• Post Reply Bookmark Topic Watch Topic
  • New Topic

Number formatting  RSS feed

 
Bart Boersma
Ranch Hand
Posts: 52
1
  • Mark post as helpful
  • send pies
  • Quote
  • Report post to moderator
Hi,

I am new to Java so probably this is an easy question for some of you out there. I am currently reading HeadFirstJava, and there is a thing I do not unders about number formatting.

As can be seen in the attached document, the writer explains about %d and %f, which I understand. However, I do not understand how he gets 2a from format("%x", 42);. Same with * from format("%c", 42).

1) What happens when putting "%x" and "%c" into the format?
2) Why does it give these outputs?
3) Why do the type have to be a byte, short, int, long or BigInterger (what that might be)?

Thank you guys in advance.

Bart
Page.PNG
[Thumbnail for Page.PNG]
 
Paul Clements
Ranch Hand
Posts: 99
1
Chrome Eclipse IDE MySQL Database
  • Likes 1
  • Mark post as helpful
  • send pies
  • Quote
  • Report post to moderator
Bart Boersma wrote:I do not understand how he gets 2a from format("%x", 42)

42 in Hexadecimal format is 2a (2 = 2*16; a=10*1 where 10 is represented by a in Hex)
Bart Boersma wrote:Same with * from format("%c", 42)

* in char format is represented by 42, alternatively 42 is represented by *. For info A-Z in char is 65-91. This can be handy to know when wanting to use a letter as method to derive an array index.
 
Harish Shivaraj
Ranch Hand
Posts: 54
  • Likes 1
  • Mark post as helpful
  • send pies
  • Quote
  • Report post to moderator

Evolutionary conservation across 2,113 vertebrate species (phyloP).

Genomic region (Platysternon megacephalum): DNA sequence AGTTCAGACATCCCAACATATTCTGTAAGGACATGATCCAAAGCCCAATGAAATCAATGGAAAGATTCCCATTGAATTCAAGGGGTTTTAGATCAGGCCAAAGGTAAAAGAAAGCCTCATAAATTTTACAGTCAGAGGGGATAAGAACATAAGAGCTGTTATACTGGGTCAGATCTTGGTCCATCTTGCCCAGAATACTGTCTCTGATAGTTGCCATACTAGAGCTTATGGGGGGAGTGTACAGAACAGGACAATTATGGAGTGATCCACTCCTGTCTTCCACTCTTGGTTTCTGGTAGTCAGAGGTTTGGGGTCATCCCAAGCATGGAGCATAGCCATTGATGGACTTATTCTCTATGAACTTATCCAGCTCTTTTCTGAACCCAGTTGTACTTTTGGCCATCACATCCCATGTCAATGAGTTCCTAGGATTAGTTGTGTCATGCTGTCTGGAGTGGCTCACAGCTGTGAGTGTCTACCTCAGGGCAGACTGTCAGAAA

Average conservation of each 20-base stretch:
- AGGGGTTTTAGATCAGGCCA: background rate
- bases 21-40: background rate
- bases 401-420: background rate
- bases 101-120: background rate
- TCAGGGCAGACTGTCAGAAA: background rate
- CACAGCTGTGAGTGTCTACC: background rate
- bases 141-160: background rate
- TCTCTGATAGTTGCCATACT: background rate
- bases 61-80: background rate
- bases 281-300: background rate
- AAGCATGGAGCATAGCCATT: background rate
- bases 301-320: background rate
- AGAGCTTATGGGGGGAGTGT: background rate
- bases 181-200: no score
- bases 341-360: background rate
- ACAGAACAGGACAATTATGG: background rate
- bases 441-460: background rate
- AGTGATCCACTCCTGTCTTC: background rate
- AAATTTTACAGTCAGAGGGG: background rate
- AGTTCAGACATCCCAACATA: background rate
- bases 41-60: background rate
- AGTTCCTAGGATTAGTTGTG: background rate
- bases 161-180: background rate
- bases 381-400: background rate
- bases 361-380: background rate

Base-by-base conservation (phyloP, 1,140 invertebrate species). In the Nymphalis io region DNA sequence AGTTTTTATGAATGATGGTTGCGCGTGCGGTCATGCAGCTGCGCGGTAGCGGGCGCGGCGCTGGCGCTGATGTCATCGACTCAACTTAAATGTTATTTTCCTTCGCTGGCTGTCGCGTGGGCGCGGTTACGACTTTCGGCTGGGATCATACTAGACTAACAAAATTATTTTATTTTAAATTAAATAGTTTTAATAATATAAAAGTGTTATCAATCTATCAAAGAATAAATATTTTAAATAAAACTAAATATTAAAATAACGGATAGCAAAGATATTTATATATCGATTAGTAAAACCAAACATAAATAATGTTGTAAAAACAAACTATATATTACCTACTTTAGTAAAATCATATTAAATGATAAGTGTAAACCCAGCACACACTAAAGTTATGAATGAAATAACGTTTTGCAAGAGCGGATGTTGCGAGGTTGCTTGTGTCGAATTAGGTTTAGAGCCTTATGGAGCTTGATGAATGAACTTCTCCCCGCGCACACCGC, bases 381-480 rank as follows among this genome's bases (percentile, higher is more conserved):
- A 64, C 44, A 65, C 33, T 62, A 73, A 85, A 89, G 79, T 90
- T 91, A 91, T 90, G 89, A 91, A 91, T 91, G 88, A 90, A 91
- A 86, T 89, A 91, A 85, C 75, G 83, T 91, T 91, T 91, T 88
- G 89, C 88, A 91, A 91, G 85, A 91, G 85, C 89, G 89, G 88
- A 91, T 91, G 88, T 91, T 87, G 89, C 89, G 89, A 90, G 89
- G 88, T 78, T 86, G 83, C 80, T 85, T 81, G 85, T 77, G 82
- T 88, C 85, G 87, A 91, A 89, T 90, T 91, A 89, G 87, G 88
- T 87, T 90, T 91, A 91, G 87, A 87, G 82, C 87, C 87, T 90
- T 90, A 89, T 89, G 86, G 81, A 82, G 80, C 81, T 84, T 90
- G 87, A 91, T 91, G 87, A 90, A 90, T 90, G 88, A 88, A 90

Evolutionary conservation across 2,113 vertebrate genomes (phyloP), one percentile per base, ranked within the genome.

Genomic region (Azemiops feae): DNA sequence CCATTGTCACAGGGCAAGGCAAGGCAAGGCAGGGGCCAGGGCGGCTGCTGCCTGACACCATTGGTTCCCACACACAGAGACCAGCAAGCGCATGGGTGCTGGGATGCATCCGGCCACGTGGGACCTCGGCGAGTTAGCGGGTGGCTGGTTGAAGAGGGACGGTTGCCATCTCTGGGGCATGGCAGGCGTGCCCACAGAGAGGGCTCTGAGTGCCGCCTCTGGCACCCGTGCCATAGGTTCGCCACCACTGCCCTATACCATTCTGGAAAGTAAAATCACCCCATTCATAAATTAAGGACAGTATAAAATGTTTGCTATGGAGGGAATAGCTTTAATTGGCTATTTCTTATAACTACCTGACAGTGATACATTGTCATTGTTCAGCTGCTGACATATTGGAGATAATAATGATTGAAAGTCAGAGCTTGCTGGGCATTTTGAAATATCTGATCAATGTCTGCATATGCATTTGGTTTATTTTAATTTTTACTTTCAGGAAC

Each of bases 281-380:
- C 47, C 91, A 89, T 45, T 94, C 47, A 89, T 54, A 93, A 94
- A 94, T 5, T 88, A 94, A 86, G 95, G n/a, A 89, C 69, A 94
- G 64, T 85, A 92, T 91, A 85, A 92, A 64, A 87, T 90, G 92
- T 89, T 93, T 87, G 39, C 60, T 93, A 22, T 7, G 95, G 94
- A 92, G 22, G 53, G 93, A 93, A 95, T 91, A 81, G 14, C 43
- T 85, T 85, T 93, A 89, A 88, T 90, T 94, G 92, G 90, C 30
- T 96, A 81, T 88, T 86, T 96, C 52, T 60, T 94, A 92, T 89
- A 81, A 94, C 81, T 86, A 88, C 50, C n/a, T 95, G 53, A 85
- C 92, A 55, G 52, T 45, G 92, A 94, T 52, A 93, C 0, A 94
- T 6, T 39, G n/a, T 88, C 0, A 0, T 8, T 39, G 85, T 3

1) What happens when putting "%x" and "%c" into the format?
> The %x is format specifier to print the hexadecimal value for the corresponding value. Try experiment it yourself. Use a online hex to decimal converter try 2a as your hexadecimal which would get printed as 42.
http://www.binaryhexconverter.com/hex-to-decimal-converter

With the %c format specifier, to convert decimal to ascii equivalent character. Same use online ascii table
http://www.asciitable.com/
 
Bart Boersma
Ranch Hand
Posts: 52
1
  • Mark post as helpful
  • send pies
  • Quote
  • Report post to moderator
Hey guys,

Both of you thanks for the input. This leaves me with just one question that Paul tried to explain already:

1) What is the use of converting this into hexadecimal numbers of ascii equivalent characters?

Cheers
 
Paul Clements
Ranch Hand
Posts: 99
1
Chrome Eclipse IDE MySQL Database
  • Likes 1
  • Mark post as helpful
  • send pies
  • Quote
  • Report post to moderator
Bart Boersma wrote:1) What is the use of converting this into hexadecimal numbers of ascii equivalent characters?
HeadJava will just be using this as an example of what you can do. When and where you would need to do it is up to whatever applications you work with i.e. whether there will be a need to hold numbers in Hex format.
 
Bart Boersma
Ranch Hand
Posts: 52
1
  • Mark post as helpful
  • send pies
  • Quote
  • Report post to moderator
Thanks guys, I will be putting this thread to resolved.

Cheers
 
Robert D. Smith
Ranch Hand
Posts: 221
5
  • Mark post as helpful
  • send pies
  • Quote
  • Report post to moderator
Bart Boersma wrote:Hey guys,

Both of you thanks for the input. This leaves me with just one question that Paul tried to explain already:

1) What is the use of converting this into hexadecimal numbers of ascii equivalent characters?

Cheers

As I recall, and this was ~35 years ago, hex was used quite a bit in assembly language.  I found this tidbit over on Stack Overflow
But because representing a binary number to humans as a string of 0 and 1 makes them difficult to read, hex is used as a shortcut: groups of 4 bits (those 1 and 0 informations) are represented as one hex digit. This conversion from binary to hex, and vice versa, is very simple. Converting binary to decimal, or decimal to binary, involved more actions.

Therefore, the hex system isn't used by computers, but by humans, for terser representation of binary numbers, but easier convertibility than from/to decimal number system.
 
  • Post Reply Bookmark Topic Watch Topic
  • New Topic
Boost this thread!